Justice Antonin Scalia took his seat on the bench in 1986, during one of the greatest bull markets and the heyday of corporate mergers and acquisitions. In the three decades he served on the high court, he helped raise barriers for employees and consumers and he helped strike down limits on corporate political spending in the U.S. democracy. He will be remembered for his intellect and personality, but he should also be remembered for increasing the power of business in society.

For example, in Walmart Stores, Inc. v. Dukes, the Supreme Court denied 1.5 million women the ability to bring a class action against Walmart for unequal pay or promotions on the basis of sex. A class action would have allowed all of the women to join together in one gender discrimination lawsuit, brought by one set of lawyers who would be paid out of any recovery from the suit. These plaintiffs might not otherwise be able to surmount the logistical and economic obstacles to bring 1.5 million individual suits against one of the world’s largest companies. Without the class action, they might not even be aware of their own claims or the patterns of discrimination.

The Court split 5-4, and the majority opinion written by Scalia rejected the certification of the class of women plaintiffs, reasoning that their claims did not have enough in common. According to Scalia, there was not enough “glue” holding together the alleged reasons for the employment decisions. “Merely showing that Walmart’s policy of discretion has produced an overall sex-based disparity does not suffice.” The women could not proceed as a class when they could not show that they would receive “a common answer to the crucial question, why was I disfavored?”

Walmart was not the only case in which Scalia weakened the ability of individuals to band together as a class to challenge corporate misconduct. In AT&T Mobility v. Concepcion, a couple signed up for the company’s service with the advertised promise of “free” cell phones, but discovered a $30 charge on their bill for sales tax based on the phones’ retail value. In defending itself against a class action, AT&T pointed to the standard form contract the plaintiffs had signed, which required the arbitration of all disputes and barred class arbitration. The district court and the Ninth Circuit Court of Appeals refused to enforce this provision, recognizing that under California contract law it was unconscionable. Not so, according to Scalia’s majority opinion, which ruled that the Federal Arbitration Act preempted state contract law on this point. If consumers wanted to bring a claim against AT&T, they had to do so individually and through arbitration.

Scalia’s corporate legacy extends beyond his jurisprudence that weakened the class action and tilted the balance of power against workers and consumers.  Of course, not all of his opinions favored corporations and business interests, but like the Roberts Court generally, his track record was on the whole pro-business. He has been ranked one of the top 10 most pro-business justices in modern U.S. history.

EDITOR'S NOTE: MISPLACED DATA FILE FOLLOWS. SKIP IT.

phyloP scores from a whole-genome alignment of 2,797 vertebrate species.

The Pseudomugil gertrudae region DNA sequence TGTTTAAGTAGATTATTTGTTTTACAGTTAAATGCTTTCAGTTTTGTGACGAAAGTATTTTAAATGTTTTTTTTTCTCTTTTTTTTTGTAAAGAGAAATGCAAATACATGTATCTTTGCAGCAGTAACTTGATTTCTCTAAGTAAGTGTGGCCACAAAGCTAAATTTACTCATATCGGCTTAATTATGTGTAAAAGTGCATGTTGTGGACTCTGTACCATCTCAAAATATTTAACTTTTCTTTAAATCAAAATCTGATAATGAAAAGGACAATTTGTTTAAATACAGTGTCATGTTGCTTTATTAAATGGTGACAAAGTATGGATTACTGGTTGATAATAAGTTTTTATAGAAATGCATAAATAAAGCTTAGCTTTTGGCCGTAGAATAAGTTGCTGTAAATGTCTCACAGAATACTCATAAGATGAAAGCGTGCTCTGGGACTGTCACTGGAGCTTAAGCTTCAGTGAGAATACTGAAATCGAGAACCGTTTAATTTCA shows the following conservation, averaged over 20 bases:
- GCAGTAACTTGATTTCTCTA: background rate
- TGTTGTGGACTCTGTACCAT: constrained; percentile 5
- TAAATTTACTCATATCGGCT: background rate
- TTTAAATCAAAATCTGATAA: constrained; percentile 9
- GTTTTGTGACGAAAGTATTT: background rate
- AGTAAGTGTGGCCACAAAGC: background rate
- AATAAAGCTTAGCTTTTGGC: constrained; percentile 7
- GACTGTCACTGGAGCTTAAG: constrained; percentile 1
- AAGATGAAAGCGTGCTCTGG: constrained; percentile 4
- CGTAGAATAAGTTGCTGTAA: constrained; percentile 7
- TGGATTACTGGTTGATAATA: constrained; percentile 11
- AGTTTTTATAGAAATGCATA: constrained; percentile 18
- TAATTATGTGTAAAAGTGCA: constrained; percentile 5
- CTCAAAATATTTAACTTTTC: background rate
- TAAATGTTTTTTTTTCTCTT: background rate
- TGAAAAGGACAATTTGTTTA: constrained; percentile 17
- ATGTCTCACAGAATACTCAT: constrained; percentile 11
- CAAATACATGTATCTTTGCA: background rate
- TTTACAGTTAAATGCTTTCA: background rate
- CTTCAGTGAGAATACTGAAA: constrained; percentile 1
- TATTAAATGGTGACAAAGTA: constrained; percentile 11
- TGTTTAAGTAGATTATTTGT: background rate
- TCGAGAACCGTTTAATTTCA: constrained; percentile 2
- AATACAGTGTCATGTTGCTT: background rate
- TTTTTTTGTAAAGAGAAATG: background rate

Just last year, for example, in Michigan v. Environmental Protection Agency, a group of states and trade groups representing the electric power and coal mining industry challenged the EPA’s approach to implementing the Clean Air Act’s section on hazardous air pollutants. The EPA had interpreted its mandate as allowing it to make an initial determination that regulating power plant emissions was appropriate and necessary to protect public health and the environment, and then to consider costs when calculating the emissions standards to impose. Writing for a 5-4 majority, Scalia ruled that the EPA unreasonably delayed its cost-benefit analysis—costs to the power plants must be taken into account at the outset of the regulatory process.

Perhaps the case that will be most remembered in Scalia’s corporate legacy is Citizens United v. Federal Election Commission. Scalia joined the 5-4 majority, overturning previous campaign-finance precedents and holding that under the First Amendment corporations could make unlimited independent political expenditures. Super-PACs and a new era of politics were born. Citizens United represented a major expansion of the rights of corporations.

Scalia concurred, writing separately to battle with Justice John Paul Stevens’ 90-page dissent. Scalia criticized the “corporation-hating quotations the dissent has dredged up,” and argued that the text of the First Amendment “is written in terms of ‘speech,’ not speakers.” It “offers no foothold for excluding any category of speaker, from single individuals to partnerships of individuals, to unincorporated associations of individuals, to incorporated associations of individuals”—in other words, corporations.

“Indeed, to exclude or impede corporate speech,” wrote Scalia, “is to muzzle the principal agents of the modern free economy.” He concluded, “We should celebrate rather than condemn the addition of this speech to the public debate.”

By contrast, in his Citizens United dissent, Stevens stressed that no principle required the Court to overrule two major campaign-finance precedents. “The only relevant thing that has changed since” those cases, “is the composition of this Court.”

Without doubt, Scalia will be remembered for his sharp intellect and for profoundly shaping the law and the legal profession. But Stevens was surely right that the composition of the Court matters. It matters that for 30 years Scalia tended to be more sympathetic to the concerns of the employers instead of the employees, the power plants instead of the planet, and the corporations instead of the citizens. His legacy lives on in the super PAC ads that Americans will watch this political season and in the fine print of everyday contracts that protect corporations from complaints of abuse.